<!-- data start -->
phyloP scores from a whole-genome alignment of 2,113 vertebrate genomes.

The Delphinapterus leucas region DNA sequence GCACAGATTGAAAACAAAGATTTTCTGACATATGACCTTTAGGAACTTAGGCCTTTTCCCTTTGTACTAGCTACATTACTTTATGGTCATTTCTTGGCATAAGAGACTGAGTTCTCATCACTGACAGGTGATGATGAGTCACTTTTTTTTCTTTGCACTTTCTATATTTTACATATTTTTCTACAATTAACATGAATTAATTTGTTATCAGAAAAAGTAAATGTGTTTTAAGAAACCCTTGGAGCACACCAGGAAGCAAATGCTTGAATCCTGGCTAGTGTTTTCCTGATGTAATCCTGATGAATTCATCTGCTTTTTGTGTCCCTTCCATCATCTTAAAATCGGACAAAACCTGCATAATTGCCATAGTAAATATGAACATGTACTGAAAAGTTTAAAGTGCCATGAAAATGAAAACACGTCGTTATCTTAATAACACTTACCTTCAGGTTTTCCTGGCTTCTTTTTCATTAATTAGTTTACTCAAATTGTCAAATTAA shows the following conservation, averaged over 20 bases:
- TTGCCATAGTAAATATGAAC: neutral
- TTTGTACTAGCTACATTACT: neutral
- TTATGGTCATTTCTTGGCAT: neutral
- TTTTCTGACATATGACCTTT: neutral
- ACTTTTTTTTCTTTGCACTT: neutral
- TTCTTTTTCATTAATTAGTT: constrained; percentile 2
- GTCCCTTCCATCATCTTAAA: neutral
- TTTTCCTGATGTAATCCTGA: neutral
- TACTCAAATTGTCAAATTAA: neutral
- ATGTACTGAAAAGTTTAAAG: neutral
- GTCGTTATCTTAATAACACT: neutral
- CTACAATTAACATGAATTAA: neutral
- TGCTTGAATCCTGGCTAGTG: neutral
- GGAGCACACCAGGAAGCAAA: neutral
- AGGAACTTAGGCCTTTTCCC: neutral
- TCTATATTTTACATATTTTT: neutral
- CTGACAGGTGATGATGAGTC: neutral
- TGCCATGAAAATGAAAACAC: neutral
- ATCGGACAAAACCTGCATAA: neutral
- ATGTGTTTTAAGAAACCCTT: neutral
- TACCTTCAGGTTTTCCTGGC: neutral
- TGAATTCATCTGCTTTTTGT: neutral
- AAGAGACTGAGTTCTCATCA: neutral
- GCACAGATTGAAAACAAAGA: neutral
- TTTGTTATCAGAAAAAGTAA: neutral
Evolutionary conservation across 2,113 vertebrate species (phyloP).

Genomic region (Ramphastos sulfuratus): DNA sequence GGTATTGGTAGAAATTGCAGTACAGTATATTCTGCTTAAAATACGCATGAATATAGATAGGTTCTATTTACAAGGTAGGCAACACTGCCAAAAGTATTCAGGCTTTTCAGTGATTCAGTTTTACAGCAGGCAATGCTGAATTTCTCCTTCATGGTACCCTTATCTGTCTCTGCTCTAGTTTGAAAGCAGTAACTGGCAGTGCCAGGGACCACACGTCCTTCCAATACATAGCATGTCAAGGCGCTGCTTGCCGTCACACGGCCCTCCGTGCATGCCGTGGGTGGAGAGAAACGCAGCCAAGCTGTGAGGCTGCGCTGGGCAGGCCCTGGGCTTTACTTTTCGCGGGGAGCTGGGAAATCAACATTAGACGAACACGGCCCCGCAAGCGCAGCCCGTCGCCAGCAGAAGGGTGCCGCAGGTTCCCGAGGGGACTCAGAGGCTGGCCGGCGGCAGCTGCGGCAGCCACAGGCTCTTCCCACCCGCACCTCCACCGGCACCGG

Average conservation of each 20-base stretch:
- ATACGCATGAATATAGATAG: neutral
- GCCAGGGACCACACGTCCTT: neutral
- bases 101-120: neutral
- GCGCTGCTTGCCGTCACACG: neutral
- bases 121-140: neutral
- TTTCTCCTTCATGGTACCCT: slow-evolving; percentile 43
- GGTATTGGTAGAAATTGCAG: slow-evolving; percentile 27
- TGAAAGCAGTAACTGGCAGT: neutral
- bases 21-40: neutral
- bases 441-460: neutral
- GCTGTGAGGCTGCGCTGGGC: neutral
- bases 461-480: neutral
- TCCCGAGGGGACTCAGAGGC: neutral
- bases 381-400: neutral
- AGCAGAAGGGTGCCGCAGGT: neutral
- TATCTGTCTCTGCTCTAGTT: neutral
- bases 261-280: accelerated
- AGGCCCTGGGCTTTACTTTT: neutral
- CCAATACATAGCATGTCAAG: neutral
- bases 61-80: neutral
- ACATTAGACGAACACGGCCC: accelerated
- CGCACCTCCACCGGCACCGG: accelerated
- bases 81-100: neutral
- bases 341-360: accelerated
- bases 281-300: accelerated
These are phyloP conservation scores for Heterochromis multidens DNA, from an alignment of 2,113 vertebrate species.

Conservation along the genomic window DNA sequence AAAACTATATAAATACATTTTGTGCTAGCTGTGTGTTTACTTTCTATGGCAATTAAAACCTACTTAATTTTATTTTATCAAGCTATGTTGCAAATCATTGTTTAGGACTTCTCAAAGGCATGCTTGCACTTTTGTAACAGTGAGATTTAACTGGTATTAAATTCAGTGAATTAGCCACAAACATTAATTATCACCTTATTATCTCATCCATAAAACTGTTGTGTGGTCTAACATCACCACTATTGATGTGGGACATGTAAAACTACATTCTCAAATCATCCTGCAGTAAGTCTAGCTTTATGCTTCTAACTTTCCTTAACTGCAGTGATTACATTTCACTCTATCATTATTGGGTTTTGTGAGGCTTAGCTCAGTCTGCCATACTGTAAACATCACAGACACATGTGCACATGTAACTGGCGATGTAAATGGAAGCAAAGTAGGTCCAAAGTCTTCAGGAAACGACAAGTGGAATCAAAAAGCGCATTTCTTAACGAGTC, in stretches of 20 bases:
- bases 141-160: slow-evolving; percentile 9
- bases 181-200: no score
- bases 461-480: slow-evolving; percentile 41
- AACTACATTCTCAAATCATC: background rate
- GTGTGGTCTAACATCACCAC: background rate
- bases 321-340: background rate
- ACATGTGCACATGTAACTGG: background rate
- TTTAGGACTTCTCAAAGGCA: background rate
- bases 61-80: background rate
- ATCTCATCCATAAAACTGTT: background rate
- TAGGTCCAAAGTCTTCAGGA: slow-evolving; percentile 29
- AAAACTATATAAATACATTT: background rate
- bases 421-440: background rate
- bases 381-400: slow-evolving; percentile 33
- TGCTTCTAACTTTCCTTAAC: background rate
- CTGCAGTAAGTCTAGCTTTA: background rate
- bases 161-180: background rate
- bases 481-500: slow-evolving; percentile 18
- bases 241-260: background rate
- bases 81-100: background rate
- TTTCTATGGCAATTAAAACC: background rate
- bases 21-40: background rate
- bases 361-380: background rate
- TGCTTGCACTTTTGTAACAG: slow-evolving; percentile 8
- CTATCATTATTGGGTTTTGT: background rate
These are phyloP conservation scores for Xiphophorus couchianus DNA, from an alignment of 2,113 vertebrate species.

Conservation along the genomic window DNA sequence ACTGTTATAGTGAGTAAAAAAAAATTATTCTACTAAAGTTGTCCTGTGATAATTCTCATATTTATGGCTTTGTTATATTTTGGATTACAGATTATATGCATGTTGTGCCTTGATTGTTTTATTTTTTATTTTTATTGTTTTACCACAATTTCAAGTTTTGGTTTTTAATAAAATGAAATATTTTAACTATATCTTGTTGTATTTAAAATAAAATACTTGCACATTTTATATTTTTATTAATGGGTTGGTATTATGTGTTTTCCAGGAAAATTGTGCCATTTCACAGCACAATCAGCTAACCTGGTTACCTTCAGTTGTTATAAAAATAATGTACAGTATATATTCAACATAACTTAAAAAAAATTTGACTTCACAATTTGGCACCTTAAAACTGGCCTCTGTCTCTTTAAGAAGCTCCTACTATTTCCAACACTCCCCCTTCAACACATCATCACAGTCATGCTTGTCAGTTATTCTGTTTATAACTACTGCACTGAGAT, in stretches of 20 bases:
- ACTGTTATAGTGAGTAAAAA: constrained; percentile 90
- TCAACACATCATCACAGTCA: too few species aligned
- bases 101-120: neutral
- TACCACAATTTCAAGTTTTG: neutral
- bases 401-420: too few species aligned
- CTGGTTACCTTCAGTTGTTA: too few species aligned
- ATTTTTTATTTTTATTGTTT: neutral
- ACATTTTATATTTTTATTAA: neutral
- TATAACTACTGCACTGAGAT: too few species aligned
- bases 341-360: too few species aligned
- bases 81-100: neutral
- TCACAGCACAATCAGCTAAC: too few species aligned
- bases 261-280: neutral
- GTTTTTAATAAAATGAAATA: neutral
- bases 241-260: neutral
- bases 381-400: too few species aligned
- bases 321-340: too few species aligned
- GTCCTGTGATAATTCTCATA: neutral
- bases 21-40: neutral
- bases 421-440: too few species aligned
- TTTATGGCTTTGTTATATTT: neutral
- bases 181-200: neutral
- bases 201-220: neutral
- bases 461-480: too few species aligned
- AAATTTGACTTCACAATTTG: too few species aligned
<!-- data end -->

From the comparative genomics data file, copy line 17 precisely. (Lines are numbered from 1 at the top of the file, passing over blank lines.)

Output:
- AGGAACTTAGGCCTTTTCCC: neutral